We didn’t have any particular plans for our 24-hour Boston stopover on the way back from Maine. Although the boys loved canoeing and kayaking on Branch Lake, the older two did cast longing looks at the occasional speedboat that whizzed by. So when the opportunity came to take a 10 a.m. harbor tour of Boston on Codzilla, which promised thrilling 40-mile an hour speeds, we dove right in. It set the stage perfectly for the rest of our day.



Fast: Everything they tell you is true. It is a fast boat. We loved the speed, especially the bumpy rides going over the wake after a big 360 degree turn. It was truly exhilarating but a little too much action for our littlest sailor, Jeremy, who is only five and not a thrill seeker.

The commentary, or banter between our two college-aged guides, told a tale of a giant cod lurking below the harbor.

And wet: You know when someone gives you advice that seems so completely counterintuitive that you think it must be true? Like scratching a bug bite will make it worse (it does, but it also makes it feel better—so confusing). Well, I was using that logic when, after asking the ticket lady where to sit if I wanted to stay dry, she directed me to the front of the boat. I don’t think I need to tell you who got drenched and who’s sitting in the back next time.

Post-Codzilla, boys only slightly damp, me with a drenched torso, we meandered along the Freedom Trail to Boston Common.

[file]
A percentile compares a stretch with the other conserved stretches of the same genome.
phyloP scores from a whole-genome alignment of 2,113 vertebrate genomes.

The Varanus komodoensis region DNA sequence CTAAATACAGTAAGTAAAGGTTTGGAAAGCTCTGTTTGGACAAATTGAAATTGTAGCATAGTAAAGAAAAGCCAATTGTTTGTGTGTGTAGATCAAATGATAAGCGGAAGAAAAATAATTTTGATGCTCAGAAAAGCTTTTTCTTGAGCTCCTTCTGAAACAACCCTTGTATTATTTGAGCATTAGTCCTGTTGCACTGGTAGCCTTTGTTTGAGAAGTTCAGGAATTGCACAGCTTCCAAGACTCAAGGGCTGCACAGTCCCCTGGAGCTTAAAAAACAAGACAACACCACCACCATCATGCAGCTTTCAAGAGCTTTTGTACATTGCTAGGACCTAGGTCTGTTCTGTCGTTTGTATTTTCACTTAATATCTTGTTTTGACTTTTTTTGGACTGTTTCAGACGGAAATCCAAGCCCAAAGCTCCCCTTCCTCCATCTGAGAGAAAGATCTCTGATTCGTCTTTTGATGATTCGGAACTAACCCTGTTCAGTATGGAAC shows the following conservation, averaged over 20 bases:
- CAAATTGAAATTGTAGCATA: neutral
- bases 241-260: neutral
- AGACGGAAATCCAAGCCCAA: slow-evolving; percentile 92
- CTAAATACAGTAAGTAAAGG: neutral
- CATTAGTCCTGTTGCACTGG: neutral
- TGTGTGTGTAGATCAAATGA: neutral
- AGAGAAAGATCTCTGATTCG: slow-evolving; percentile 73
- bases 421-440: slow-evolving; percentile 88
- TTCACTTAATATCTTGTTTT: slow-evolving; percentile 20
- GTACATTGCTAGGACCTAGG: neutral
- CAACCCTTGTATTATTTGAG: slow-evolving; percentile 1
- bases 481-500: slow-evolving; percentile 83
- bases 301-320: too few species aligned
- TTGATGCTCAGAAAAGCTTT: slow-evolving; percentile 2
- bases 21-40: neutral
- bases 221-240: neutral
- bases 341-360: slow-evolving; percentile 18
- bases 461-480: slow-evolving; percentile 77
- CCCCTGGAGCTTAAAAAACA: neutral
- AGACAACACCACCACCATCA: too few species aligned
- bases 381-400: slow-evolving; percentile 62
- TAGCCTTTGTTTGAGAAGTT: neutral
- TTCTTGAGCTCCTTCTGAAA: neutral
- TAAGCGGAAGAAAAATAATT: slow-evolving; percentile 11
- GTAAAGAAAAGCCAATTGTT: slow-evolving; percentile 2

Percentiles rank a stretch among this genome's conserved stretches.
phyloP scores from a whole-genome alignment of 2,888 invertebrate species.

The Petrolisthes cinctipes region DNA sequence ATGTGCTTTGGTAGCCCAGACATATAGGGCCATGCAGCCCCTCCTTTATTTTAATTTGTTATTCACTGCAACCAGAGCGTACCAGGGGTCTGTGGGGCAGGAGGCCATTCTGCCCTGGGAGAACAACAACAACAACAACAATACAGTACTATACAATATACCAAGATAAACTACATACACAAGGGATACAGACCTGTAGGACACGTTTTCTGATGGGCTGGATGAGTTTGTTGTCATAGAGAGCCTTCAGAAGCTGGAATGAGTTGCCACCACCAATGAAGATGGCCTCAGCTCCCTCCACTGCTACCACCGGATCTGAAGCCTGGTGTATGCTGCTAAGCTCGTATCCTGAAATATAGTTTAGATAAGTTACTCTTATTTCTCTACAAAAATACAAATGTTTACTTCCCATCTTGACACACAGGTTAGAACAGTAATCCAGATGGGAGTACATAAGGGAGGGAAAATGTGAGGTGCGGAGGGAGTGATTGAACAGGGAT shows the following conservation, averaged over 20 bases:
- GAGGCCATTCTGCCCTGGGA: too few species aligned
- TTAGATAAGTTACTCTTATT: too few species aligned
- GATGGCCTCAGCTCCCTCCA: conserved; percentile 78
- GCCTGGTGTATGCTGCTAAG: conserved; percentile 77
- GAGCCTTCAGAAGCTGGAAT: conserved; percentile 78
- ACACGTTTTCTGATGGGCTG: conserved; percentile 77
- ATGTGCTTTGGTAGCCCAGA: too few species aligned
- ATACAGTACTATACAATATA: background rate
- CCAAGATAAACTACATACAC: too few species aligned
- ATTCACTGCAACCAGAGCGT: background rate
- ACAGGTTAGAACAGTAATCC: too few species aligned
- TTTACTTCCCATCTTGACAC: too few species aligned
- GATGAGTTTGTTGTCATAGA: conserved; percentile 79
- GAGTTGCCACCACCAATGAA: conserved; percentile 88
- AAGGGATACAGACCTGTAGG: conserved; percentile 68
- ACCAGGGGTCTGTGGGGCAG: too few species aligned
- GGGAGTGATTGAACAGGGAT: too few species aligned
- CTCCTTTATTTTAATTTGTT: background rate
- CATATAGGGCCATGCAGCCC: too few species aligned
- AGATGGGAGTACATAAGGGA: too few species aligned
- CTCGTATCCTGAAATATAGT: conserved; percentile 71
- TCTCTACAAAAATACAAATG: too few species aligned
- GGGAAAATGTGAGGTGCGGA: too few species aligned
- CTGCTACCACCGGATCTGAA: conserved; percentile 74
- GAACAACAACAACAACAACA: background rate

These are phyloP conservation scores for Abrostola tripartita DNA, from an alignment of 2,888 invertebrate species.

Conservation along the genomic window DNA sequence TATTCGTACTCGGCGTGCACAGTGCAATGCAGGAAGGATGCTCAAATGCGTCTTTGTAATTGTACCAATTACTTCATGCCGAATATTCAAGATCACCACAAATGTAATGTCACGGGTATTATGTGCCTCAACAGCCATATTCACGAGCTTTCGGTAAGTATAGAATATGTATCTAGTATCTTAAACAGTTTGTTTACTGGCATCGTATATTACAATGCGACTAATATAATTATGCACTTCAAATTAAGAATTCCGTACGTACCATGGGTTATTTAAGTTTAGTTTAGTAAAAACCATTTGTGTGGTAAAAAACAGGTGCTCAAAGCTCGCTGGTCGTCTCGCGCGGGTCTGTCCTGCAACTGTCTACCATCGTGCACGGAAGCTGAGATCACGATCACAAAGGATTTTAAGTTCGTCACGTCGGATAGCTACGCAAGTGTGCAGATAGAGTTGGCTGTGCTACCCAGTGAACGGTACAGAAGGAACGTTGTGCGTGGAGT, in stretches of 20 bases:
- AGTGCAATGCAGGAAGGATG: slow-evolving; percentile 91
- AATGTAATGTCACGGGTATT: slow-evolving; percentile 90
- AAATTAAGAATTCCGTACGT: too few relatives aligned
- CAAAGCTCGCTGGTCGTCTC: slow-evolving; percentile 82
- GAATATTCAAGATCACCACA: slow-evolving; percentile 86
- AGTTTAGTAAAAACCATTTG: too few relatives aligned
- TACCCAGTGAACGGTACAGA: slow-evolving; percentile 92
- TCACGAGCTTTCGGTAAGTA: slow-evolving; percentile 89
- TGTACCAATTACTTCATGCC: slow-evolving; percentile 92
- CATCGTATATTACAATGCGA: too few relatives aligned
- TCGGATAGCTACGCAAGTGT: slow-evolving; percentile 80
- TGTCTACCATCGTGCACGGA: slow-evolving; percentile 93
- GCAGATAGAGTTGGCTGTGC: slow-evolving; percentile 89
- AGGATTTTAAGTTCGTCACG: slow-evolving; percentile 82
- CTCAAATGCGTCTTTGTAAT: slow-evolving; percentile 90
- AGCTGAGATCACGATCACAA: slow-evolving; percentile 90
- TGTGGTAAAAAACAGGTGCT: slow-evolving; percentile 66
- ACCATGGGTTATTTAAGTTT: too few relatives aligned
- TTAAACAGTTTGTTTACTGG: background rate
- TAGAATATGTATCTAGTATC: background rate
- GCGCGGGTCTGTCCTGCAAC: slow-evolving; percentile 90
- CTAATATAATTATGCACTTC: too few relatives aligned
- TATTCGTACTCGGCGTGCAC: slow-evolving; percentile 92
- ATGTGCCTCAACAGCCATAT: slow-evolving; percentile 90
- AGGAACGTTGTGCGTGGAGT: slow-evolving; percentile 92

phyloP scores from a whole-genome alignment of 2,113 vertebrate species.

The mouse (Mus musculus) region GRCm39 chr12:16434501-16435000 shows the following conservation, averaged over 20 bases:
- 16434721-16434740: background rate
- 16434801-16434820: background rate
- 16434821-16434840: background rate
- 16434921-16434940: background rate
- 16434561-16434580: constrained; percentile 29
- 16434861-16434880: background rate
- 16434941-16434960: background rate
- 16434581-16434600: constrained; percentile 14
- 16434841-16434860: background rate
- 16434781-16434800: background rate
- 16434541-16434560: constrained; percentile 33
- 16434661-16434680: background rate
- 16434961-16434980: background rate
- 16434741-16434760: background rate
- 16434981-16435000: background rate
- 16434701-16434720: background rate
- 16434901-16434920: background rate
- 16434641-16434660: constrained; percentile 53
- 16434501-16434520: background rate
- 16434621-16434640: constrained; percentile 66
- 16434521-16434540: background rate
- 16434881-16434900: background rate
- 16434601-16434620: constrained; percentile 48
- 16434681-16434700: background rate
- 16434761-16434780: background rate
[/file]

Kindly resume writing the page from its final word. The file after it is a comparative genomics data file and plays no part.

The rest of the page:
Boston Common and the Public Gardens

It’s hard to imagine a more idyllic scene for a day out with the kids. The weather was glorious, the playground buzzing, and smack in the middle of the park sprung a geyser-like fountain feeding a giant wading pool.

Now that everyone in the family was wet (note to self: bring a towel next time), we made our way down to the Public Gardens, where Jeremy found a boat ride that was more his speed, the Swan Boats. We all remembered them from “Make Way for Ducklings,” Robert McLoskey’s 1941 picture book about a pair of ducks who, decide to raise their ducklings in the Public Gardens. The man-powered boats have been in operation for 130 years, and as we slowly glided across the water, we felt a real connection to families of years gone by.

U.S.S. Constitution and the U.S.S. Cassin Young

Not ready to settle on terra firma just yet, we went over to the U.S.S. Constitution, or Old Ironsides as it is more widely known, to get a feel for yet a different type of boat: the warship. Great decision. The boat and its history is the stuff of schoolboy fantasies: pirates, war, hard tack, it’s all there.  Built by order of George Washington in 1797, Old Ironsides is the oldest commissioned boat afloat in the world.

The ship is part of the National Park Service and admission is free. Parking, however, is not. If you drive, expect to pay $15-20 in parking.

Jacques testing the destroyer’s indestructibility.

Dry-docked just a few steps from the U.S.S. Constitution sits the WWII destroyer, the USS Cassin Young. Visitors are free to roam around the boat freely (of movement and purse—this boat also has free admission). There’s something really freeing about visiting a warship—they’re virtually indestructible. Our kind of museum!

So long, Boston, this land lubbering family will be back!